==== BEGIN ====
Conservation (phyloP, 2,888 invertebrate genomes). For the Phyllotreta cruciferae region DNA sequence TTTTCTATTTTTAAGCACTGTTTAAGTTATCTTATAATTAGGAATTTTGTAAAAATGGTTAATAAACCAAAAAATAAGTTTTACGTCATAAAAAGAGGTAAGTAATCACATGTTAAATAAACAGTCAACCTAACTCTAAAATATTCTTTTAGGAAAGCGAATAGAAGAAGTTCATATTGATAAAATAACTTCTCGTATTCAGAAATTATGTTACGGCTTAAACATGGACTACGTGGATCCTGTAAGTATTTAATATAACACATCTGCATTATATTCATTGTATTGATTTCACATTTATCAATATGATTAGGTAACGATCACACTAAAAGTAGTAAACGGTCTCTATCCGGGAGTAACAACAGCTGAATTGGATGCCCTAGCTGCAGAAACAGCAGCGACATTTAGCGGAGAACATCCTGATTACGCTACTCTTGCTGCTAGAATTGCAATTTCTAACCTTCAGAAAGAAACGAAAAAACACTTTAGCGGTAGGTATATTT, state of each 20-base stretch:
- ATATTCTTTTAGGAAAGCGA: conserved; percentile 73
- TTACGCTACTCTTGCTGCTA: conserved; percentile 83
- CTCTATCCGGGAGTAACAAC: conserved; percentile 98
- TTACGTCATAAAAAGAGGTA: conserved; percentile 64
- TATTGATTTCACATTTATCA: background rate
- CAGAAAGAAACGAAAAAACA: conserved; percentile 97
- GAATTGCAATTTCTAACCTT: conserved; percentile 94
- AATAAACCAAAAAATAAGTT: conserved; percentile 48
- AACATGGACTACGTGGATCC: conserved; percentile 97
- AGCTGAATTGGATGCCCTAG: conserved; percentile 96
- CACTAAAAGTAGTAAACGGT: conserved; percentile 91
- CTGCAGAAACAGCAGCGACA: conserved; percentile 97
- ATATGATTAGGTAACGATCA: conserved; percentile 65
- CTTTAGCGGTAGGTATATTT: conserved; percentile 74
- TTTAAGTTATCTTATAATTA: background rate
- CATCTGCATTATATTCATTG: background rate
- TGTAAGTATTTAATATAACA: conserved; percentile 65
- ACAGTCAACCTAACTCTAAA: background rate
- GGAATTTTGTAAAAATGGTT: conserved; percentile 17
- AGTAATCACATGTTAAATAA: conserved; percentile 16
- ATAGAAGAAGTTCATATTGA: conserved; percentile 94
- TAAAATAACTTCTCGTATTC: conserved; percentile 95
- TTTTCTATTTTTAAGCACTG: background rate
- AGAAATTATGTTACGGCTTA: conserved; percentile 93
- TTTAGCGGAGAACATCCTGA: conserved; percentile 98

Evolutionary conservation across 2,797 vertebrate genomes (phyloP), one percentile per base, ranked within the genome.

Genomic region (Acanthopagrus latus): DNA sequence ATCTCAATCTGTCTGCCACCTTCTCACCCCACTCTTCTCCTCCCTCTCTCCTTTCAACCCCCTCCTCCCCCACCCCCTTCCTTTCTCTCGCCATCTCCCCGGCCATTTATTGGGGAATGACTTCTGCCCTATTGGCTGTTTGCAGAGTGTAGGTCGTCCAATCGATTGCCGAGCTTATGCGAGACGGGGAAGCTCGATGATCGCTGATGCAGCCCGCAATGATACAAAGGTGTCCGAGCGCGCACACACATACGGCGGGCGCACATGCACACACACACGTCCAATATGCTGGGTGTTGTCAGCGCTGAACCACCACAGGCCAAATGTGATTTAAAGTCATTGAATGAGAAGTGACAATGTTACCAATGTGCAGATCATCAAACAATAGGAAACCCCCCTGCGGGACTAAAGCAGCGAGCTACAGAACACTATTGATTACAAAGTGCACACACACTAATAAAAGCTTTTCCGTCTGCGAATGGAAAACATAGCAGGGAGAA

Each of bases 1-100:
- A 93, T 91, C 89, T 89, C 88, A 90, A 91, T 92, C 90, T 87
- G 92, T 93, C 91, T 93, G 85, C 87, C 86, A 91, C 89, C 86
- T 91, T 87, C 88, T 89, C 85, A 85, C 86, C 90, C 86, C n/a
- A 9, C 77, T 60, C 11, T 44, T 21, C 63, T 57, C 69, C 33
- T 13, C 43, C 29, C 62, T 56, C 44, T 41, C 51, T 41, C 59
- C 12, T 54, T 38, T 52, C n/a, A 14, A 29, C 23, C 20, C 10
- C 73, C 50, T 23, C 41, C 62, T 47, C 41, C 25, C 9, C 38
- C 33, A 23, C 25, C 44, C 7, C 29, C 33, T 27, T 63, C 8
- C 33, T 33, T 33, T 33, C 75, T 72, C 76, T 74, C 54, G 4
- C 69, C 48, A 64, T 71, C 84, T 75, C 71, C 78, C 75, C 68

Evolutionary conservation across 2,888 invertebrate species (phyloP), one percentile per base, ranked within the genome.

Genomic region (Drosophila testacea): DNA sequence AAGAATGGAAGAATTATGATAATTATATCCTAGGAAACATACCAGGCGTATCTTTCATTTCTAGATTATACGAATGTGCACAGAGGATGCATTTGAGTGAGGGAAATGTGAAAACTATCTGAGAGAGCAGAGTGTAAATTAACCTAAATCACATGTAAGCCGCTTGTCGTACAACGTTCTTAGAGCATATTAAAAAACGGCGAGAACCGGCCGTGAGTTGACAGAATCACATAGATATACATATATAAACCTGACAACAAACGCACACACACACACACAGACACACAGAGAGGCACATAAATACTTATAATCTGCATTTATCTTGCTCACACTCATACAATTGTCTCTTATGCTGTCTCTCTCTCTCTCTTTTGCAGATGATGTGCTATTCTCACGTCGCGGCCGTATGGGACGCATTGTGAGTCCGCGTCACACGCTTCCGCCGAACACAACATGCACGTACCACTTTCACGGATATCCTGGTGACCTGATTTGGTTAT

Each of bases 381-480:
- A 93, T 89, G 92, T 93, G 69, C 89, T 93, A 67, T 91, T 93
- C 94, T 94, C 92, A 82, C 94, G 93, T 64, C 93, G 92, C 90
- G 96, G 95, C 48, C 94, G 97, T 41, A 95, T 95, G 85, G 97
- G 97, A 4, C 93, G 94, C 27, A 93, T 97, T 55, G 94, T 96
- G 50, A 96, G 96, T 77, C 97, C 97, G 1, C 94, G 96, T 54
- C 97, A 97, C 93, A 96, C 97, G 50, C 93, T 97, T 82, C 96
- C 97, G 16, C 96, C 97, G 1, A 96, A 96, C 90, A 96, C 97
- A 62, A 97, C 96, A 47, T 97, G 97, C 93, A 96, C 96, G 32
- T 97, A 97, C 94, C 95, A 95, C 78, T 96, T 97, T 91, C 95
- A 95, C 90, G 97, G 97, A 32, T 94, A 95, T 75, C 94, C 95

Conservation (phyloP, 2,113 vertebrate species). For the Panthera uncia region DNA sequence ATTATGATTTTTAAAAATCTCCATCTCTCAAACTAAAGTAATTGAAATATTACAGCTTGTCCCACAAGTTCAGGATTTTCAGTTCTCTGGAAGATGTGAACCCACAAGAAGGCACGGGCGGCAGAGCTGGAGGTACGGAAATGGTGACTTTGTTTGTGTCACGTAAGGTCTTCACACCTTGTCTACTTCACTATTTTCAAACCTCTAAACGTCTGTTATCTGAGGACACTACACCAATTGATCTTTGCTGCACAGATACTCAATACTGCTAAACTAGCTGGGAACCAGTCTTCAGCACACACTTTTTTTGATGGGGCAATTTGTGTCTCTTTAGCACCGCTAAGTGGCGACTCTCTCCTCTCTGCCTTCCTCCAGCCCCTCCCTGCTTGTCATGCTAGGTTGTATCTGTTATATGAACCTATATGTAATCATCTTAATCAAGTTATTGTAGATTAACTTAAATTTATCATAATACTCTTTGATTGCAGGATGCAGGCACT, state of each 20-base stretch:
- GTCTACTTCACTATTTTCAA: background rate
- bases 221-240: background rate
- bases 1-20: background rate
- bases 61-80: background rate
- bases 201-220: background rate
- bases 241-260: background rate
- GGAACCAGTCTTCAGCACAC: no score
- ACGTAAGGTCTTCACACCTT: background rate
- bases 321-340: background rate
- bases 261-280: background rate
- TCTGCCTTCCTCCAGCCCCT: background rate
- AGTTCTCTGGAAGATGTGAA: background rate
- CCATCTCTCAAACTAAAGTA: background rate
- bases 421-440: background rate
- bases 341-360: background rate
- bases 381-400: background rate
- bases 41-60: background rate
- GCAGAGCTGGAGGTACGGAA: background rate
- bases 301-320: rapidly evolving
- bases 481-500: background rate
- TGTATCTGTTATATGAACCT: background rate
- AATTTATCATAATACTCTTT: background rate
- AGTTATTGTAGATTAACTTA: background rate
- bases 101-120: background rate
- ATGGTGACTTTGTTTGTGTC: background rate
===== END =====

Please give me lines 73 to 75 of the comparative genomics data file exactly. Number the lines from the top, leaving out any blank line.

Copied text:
- bases 481-500: background rate
- TGTATCTGTTATATGAACCT: background rate
- AATTTATCATAATACTCTTT: background rate